Social activist and lay theologian William Stringfellow offers hard-hitting insight on war and peace in An Ethic for Christians and Other Aliens in a Strange Land. After insisting on the collective guilt of all humanity in perpetuating violence and the power of death (with a particularly harsh critique of the United States), Stringfellow calls Christians to resist war and violence at all costs. However, the details of such resistance are not clean-cut and can often remain a conundrum. Although Stringfellow seems to stumble in articulating how Christians resist war and violence, he points to the Cross and the power of the Resurrection as a source of renewal and transformation.
The Prophetic Pessimism of William Stringfellow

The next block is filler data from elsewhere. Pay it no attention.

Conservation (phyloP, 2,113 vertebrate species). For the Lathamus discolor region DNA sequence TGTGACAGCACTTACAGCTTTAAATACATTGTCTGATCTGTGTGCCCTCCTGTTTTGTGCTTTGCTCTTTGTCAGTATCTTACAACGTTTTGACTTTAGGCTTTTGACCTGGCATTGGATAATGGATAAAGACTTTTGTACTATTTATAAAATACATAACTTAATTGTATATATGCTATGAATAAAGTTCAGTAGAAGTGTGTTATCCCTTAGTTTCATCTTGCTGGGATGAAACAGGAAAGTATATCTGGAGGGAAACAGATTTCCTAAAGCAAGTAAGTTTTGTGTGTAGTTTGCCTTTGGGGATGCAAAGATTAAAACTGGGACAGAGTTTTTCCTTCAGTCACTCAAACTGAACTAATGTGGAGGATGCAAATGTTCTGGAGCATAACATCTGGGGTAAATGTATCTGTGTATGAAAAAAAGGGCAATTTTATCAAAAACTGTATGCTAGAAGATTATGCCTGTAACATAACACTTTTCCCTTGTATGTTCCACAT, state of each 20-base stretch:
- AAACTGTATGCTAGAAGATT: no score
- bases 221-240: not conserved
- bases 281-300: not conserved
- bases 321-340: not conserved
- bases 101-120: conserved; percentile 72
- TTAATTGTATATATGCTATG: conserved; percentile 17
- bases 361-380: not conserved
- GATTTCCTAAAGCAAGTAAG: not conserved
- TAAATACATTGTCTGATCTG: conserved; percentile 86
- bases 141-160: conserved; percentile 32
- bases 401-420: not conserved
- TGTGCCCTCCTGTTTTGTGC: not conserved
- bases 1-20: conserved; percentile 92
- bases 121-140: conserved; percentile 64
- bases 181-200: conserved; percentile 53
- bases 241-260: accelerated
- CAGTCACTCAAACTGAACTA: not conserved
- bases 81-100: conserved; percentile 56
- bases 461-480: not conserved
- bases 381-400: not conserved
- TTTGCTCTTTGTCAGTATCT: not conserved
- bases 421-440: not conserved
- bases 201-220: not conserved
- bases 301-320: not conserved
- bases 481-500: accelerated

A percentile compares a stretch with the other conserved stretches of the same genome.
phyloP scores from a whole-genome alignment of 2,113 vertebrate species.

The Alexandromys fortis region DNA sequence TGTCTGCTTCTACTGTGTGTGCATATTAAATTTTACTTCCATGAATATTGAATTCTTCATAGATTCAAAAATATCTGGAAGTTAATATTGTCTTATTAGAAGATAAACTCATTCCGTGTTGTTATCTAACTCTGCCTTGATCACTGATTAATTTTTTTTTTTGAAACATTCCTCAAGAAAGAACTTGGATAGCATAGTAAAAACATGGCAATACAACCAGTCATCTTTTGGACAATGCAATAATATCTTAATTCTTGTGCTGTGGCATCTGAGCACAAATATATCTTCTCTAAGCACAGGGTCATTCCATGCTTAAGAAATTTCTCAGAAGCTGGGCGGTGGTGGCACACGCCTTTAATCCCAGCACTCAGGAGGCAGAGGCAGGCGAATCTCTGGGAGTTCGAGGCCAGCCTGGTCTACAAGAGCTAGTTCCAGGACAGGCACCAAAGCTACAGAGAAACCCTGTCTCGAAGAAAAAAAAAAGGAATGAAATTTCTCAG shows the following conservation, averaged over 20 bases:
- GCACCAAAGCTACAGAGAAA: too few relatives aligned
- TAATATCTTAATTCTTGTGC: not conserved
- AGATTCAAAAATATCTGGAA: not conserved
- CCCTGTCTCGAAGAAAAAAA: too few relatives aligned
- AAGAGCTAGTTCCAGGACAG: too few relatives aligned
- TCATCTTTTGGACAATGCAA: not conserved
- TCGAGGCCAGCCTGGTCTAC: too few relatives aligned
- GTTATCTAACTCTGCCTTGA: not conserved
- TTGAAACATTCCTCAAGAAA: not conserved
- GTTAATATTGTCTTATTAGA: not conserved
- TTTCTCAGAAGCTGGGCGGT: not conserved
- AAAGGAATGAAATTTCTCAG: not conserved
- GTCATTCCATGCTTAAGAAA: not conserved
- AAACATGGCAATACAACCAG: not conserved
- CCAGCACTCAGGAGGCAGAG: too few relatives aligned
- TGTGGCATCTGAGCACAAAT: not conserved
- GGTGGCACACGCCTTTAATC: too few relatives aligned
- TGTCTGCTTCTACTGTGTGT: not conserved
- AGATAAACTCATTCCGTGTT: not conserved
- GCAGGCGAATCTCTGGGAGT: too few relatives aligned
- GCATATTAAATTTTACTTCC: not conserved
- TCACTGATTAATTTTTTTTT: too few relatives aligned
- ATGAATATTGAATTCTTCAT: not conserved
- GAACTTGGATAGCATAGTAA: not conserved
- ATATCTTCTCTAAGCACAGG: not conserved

After lambasting American churches for being “degraded vassals of the power of death” and condemning the American government for perpetuating “the ethos of Nazim,”  Stringfellow boldly asserts that “there are no glorious wars—no wars which humanize, no wars of salvation, no just wars.” The only victor in any war, according to Stringfellow, is death. Informed and inspired by the Bible or “biblical politics,” Stringfellow understands violence as “normative” in our fallen world and holds all of humanity responsible: “No violence is private…the violence of the Fall is so political, so penetrating, and so pervasive that even the victims of violence are not innocent and even those who advocate nonviolence are not absolved. No human being is guiltless of any violence.” He sees this universal human guilt asserted in the teachings of Jesus when he equates anger with murder (Matt 5:21-22). Moreover, Stringfellow sees this guilt portrayed in the crucifixion of Christ, when Judas betrays him and the other disciples, who stand “as surrogates for the rest of humanity,” desert him. He combats an ancient source of Christian anti-semitism when he explains that the Jews in the biblical context “always act as emissaries of all mankind…so to declare that the Jews are guilty in the Crucifixion is simply to confess that all humans share in that guilt.” The crucifixion of Christ (“the most notorious political event in all history”) represents the war and violence that permeate all human relationships. Just as Christ’s death was humanity’s fault so is war and violence the fault of all human beings, regardless of the victim or perpetrator: “Human beings remain responsible to one another both as perpetrators of violence and as victims of violence…a person killed is a victim, but the killer is so dehumanized in the action that he is a victim too.” In Stringfellow’s scheme, the categories of perpetrator and victim blur and eventually collapse. All are guilty of violence and all are victims of violence, all at once. Violence is ubiquitous and appears to be dominant. Stringfellow’s sharp prophetic edge holds the US and all of us responsible for war and violence while his pessimistic bent paints the world in large brushstrokes of war and violence, everywhere.